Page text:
10 Lies We Tell Ourselves About Health

Our society is highly focused on health and reaching the pinnacle of wellbeing. It is difficult to exist in the United States without coming across messaging about weight loss and diet pills, the newest workouts, social media posts about the nutritious foods friends and celebrities are eating, and photos of glistening athletes smiling as they exercise. While these are the things we associate with vitality and wellness, there is far more to the picture. We buy into many lies about our health that are simply not true. Some of these lies are slowly being exposed as people realize there must be a better way, and even with social media moguls such as JP Sears creating mock accounts to highlight some of the ridiculous exaggerations we believe.

Health is often portrayed as a cookie cutter way of living that we are all expected to live up to as a means to prove our worth in this world. Little space is permitted to think about our own bodies and what they are telling us about what we need and whether we are okay. While the messages we are subjected to about health and wellness are unlikely to change, let’s investigate where these lies are being shared, recognize that they are untrue, and refocus on caring for our whole selves and the many aspects of our beings that allow us to achieve what we feel is healthy for each of us, individually.

Share in the comments below about any other lies you have come across in your quest for health, or successes you have found in in combatting the health lies in you world.

  1. Health has to do with weight and fitness only. The World Health Organization (WHO) (LINK 1) defines health as “a state of complete physical, mental and social well-being and not merely the absence of disease or infirmity.” Though this definition can be (and has been) criticized as categorizing most people as unhealthy due to the use of the word “complete,” it does highlight the importance of a multi-faceted view of health that includes more than just the physical body. Weight and fitness are the most commonly used assessments of health, but mental and social health are also critical factors in a person’s total wellbeing.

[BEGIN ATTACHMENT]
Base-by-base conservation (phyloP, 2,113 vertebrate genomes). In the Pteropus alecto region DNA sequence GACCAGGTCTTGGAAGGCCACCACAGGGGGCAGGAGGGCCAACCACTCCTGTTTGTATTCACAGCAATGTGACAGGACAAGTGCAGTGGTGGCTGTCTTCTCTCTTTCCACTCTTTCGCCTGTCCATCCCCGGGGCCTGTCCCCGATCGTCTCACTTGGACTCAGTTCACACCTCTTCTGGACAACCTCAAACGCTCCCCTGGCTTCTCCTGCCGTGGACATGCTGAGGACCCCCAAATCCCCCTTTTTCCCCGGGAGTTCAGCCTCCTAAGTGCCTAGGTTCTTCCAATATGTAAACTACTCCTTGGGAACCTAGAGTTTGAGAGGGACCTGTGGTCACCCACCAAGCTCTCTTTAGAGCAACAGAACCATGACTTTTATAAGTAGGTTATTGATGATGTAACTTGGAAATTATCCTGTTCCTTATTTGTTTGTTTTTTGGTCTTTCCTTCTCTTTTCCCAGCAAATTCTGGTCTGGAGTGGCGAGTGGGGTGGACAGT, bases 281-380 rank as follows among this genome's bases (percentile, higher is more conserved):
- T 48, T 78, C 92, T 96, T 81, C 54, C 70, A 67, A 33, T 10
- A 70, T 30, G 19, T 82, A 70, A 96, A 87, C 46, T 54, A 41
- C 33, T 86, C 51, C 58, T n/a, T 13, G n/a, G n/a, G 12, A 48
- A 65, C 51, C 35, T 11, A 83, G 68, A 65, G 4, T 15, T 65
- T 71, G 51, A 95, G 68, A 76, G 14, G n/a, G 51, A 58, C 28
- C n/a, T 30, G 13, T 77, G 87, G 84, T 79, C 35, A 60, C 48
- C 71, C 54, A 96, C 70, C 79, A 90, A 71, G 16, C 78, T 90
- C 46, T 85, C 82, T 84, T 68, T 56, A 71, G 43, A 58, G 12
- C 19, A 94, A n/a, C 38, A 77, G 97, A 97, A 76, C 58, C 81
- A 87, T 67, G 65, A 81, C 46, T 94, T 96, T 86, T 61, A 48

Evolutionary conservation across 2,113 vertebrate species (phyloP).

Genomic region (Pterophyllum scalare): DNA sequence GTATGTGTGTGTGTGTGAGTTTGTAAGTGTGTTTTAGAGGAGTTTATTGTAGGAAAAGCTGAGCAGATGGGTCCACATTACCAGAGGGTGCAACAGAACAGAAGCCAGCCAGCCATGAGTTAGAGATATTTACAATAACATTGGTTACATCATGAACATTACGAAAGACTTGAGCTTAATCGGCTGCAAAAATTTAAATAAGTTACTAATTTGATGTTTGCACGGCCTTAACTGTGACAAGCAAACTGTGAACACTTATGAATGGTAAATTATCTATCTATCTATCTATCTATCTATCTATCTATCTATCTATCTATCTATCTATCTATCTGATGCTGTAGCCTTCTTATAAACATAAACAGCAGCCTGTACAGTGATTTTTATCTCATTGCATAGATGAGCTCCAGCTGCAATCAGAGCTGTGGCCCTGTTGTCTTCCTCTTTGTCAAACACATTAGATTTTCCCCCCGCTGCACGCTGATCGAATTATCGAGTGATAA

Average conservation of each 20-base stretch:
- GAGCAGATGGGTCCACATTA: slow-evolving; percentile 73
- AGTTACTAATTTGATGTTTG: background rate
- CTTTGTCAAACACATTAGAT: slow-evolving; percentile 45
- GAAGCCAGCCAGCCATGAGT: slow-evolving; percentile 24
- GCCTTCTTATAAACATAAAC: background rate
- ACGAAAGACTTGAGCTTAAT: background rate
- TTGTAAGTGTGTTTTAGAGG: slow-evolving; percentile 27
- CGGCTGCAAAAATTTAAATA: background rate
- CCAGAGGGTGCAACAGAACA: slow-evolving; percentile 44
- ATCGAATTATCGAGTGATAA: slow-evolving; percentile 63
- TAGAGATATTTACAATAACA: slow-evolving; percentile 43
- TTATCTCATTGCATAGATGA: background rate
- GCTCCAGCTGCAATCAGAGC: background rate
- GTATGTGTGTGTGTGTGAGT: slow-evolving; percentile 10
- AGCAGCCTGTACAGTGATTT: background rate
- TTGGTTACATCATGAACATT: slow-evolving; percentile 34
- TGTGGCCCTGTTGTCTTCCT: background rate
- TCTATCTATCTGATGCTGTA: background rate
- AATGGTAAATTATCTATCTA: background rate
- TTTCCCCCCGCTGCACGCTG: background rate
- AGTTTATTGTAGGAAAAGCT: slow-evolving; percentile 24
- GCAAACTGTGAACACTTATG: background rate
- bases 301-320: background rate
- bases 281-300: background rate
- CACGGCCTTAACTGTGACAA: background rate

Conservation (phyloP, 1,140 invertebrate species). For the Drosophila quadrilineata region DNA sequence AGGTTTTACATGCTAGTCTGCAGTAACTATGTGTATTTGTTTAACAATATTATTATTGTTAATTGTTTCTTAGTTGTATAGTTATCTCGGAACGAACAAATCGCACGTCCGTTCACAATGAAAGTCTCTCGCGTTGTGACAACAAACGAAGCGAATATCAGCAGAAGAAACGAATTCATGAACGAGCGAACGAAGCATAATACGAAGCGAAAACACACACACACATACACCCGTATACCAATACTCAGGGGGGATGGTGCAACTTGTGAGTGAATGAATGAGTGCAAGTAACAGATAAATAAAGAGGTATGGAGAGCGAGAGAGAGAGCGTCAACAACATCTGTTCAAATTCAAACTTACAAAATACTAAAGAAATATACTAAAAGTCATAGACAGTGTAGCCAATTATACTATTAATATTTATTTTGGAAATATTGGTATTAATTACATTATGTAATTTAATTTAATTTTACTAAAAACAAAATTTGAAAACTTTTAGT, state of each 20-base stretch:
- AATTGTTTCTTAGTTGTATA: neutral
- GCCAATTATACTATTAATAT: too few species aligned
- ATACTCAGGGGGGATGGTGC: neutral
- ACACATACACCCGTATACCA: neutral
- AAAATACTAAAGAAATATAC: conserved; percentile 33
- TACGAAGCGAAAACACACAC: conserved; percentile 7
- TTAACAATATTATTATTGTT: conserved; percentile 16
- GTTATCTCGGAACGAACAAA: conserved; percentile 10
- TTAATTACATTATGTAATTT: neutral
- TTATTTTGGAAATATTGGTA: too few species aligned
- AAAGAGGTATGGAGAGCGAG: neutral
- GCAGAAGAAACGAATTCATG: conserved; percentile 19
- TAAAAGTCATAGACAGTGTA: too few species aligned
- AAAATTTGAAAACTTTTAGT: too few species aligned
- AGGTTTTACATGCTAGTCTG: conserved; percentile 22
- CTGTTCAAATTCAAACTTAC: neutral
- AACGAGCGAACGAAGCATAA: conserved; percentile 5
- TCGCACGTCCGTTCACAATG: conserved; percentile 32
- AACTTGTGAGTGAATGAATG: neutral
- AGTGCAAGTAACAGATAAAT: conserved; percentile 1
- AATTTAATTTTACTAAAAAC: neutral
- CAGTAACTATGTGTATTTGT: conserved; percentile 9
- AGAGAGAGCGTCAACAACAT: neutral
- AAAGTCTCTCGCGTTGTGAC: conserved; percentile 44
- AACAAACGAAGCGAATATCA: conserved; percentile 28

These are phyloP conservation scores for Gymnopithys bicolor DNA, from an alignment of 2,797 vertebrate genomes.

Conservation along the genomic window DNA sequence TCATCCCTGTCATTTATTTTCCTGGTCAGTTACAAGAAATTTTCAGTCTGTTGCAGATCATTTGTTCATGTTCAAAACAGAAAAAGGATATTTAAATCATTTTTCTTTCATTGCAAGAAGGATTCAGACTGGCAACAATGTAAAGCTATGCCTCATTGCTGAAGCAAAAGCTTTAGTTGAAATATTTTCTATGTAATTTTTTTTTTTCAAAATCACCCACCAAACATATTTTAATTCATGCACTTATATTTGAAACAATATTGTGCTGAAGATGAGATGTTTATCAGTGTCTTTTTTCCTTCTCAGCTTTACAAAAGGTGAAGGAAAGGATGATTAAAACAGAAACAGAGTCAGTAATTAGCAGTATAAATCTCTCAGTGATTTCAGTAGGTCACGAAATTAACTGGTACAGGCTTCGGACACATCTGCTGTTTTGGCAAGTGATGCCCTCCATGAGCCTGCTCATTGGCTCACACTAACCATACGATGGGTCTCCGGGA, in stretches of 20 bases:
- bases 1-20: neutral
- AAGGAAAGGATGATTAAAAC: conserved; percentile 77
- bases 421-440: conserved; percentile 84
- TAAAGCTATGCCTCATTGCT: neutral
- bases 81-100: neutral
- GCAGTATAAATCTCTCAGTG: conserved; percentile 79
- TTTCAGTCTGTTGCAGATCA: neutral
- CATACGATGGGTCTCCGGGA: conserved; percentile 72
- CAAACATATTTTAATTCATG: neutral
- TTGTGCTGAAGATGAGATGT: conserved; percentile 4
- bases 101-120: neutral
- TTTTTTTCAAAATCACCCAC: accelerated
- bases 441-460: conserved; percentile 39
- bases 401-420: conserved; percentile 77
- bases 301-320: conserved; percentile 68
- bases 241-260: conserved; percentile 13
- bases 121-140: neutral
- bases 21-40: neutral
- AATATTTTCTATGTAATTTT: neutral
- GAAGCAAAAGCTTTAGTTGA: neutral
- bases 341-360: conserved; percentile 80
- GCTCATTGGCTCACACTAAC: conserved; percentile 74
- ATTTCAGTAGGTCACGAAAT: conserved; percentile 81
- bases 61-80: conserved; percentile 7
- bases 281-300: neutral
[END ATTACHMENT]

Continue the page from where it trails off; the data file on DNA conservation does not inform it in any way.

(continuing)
2. A person’s health is indicated by their body size. False. The only thing that the size of a person’s body reveals is just that: the size of their body. Body size does not demonstrate whether a person is kind, has high blood pressure, sits at home and eats cake all day, runs marathons several times each year, loves their body, cares for themselves, is able to find love, has valuable friendships, is intelligent, is mentally healthy, or literally anything else other than the size of their body. Progressively more research supports the idea that people can be healthy at a variety of shapes and sizes. Just because someone is in a larger body doesn’t mean they’re unhealthy, and someone in a smaller body is not necessarily healthy. The Association for Size Diversity and Health is committed to the principles of Health At Every Size ® (HAES) and works to disseminate research demonstrating that people can be healthy in bodies of all sizes (LINK 2).
  3. We have to be on diets to be healthy. There is no such thing as “good” or “bad” food – all foods are created equal and all foods fit a healthy diet. A term coined by two registered dietitians, Evelyn Tribole and Elyse Resch, Intuitive Eating is a method of tuning into one’s body and caring for it based on those cues, rather than external stimuli, rules, or restrictions. The research is supporting this, too: as more research is conducted on Intuitive Eating, we are learning that it is a great way to find physical health, and to relieve the mental stress of dieting (LINK 3). Anyone who has ever gone through the agony of a diet can attest to the mental and social strain of following strict rules and struggling to enjoy a meal out with family or friends, and many have thought there must be a better way. Intuitive Eating is a better, liberating way.